How to Correctly Brown Ground Turkey in a Skillet

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How to Correctly Brown Ground Turkey in a Skillet
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Available fresh or frozen, in bulk or in patties, ground turkey is a versatile alternative to other ground meats. It's generally a leaner option compared to ground beef. But the leanness can make the ground turkey dry and lacking flavor if you're not careful. Browning ground turkey the right way makes your turkey burgers and ground turkey crumbles flavorful.


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Basics of Ground Turkey

If you're using ground turkey as a healthier alternative to red meat, be sure to check the label for the lean-to-fat ratio. Different brands and different products within the same brand range in fat content from nearly fat free, 98/2, to a fat content of 85/15, which rivals ground beef or pork. As with other ground meats, the percentage of fat in the ground turkey affects the way the meat cooks.

No matter how you cook your ground turkey, always cook it to a safe internal temperature of 165 degrees Fahrenheit. Use a meat thermometer to check the temperature.


Preparing Ground Turkey

If your ground turkey is frozen, let it thaw completely before cooking. The safest way to thaw ground turkey is in the refrigerator. You can also put it in a sealed plastic bag and submerge it in cold water.

If you're making turkey burgers yourself from bulk ground turkey, be careful not to work it too much, as it can get tough and dense. Make the patty about 1/2-inch thick with uniform thickness for even cooking.


Preparing the Skillet

When you're ready to start browning ground turkey, place the skillet over medium-high heat. Heating the pan first helps lock in the moisture in the ground turkey. You can also use an electric skillet set to about 350 degrees Fahrenheit.

Add a small amount of oil to the hot skillet. Just a thin coating on the bottom of the pan is enough. Since turkey is on the dry side, the oil helps keep it from sticking to the pan.


Increase or decrease the amount of oil depending on the fat content of the turkey product. The higher the fat content, the less oil you need. Use an oil with a high smoke point to create a crisp outer layer on the meat without scorching it. Coconut, grapeseed and peanut oils are suitable choices.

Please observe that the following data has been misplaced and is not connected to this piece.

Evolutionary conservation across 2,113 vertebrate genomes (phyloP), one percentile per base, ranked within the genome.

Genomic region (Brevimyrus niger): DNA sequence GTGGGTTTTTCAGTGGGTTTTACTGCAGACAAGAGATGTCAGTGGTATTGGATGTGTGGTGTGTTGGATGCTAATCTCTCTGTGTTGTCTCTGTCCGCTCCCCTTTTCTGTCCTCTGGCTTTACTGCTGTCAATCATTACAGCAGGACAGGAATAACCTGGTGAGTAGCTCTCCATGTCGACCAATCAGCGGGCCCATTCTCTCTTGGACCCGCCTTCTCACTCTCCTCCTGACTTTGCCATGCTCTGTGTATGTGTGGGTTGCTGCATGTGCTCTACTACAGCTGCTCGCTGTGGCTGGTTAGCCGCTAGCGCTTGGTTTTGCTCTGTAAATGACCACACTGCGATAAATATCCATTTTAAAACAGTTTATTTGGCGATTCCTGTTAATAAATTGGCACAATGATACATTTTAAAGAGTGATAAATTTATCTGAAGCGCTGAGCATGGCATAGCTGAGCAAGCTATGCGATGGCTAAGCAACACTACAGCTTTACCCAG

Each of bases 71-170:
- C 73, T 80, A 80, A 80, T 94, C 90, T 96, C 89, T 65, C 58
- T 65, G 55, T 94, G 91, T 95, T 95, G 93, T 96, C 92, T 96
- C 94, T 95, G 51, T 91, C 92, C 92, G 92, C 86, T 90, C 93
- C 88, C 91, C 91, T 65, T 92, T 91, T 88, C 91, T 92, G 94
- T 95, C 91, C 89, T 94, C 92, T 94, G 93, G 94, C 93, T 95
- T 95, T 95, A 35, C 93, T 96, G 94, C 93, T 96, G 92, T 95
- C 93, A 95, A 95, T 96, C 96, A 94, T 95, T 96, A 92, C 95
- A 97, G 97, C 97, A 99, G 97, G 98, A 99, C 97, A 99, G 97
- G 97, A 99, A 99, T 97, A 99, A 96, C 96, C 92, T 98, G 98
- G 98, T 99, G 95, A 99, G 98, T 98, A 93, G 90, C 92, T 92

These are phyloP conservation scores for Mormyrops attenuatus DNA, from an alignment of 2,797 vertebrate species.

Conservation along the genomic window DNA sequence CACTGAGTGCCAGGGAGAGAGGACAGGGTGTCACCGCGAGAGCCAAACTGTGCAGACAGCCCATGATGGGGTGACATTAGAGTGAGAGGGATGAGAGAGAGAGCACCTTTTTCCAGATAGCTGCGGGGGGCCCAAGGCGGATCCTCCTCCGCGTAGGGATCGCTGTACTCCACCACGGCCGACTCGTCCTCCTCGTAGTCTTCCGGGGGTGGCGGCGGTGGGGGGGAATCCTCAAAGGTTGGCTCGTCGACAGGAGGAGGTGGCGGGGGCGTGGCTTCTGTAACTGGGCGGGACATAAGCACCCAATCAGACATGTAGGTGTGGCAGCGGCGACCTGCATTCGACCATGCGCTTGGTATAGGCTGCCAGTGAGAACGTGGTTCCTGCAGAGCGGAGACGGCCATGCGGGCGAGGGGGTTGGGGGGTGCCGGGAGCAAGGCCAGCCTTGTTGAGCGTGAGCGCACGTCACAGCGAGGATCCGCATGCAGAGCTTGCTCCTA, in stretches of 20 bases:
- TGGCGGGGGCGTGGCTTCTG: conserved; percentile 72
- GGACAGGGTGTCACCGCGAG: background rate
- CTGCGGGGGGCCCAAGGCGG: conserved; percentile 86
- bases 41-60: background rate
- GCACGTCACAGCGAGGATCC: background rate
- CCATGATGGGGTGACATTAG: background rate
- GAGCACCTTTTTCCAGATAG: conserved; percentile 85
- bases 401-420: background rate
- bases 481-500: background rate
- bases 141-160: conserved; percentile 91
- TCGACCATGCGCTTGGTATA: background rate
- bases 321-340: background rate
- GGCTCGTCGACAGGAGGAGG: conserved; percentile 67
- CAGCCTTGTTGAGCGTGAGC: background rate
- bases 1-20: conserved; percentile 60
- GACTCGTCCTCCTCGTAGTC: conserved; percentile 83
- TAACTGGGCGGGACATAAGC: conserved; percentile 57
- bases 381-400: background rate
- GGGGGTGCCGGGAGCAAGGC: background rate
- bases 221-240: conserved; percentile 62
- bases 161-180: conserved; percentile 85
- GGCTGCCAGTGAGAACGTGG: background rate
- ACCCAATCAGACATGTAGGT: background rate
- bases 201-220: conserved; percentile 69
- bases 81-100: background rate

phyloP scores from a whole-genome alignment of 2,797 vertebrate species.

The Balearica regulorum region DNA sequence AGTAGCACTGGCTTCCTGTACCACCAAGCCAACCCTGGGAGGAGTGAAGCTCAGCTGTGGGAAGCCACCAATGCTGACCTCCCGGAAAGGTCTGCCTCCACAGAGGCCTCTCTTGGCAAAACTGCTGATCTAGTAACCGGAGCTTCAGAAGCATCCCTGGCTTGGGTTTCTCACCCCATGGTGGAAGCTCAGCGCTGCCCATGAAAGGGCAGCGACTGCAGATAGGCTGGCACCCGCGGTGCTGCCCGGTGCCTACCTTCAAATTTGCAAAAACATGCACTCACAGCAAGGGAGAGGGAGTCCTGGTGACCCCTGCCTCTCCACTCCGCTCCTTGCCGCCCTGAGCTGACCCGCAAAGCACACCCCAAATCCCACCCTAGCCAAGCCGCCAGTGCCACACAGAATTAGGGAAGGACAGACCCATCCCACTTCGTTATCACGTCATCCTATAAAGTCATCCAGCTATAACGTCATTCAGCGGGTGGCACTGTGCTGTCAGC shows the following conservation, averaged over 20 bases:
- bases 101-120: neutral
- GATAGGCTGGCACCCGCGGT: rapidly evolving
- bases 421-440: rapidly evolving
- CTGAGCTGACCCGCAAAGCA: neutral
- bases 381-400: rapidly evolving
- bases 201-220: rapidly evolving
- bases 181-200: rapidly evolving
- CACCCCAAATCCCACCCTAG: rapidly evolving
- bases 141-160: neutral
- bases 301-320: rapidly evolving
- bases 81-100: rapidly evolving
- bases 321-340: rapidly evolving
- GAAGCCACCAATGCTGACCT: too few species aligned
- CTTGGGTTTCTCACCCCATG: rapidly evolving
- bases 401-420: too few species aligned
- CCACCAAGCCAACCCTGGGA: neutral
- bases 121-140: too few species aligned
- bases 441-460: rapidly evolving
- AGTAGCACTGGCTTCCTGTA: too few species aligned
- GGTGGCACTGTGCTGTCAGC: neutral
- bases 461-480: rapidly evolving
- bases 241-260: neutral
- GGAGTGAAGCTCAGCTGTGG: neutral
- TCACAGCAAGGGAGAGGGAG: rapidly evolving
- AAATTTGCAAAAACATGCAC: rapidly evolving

Cooking Ground Turkey Patties

Place the patties in the prepared skillet. Make a slight indentation about 1/8-inch deep in the center of each patty with your thumb or the back of a teaspoon to keep the patties flat during cooking. Cover the skillet with a loose lid or spatter screen so you can keep an eye on the meat. When the patties develop a browned crust on the bottom, flip them and cook the other side.


Pre-formed ground turkey patties are conveniently sized so that when both sides are browned, the meat is done. Depending on the fat content of the patties, cooking time averages about three to four minutes per side. You can use an instant-read meat thermometer to check the interior temperatures of the patties. Ground turkey patties don't require a resting period so you can serve them immediately.

Browning Ground Turkey in Bulk

Break apart the ground turkey into the pan to make crumbles. Cover the pan with a tight-fitting lid, using a wooden spoon to stir every few minutes to break apart any large clusters while browning ground turkey. Very lean ground turkey tends to cook together in a block. A potato masher works to quickly separate chunks into small, uniformly sized bits while cooking.


Adjust the heat to prevent scorching, if necessary. Depending on the fat content of the ground turkey product, you may need to add moisture. Use plain water or try other liquids that add flavor to the final dish. Experiment with broth, mirepoix liquid, wine or herbal tea, or add drained juice from a jar of salsa to spice things up.

Reduce the heat and continue stirring until any extra liquid disappears. The bulk ground turkey crumbles are done when they are no longer pink. It takes about 10 minutes depending on fat content and cooking temperature.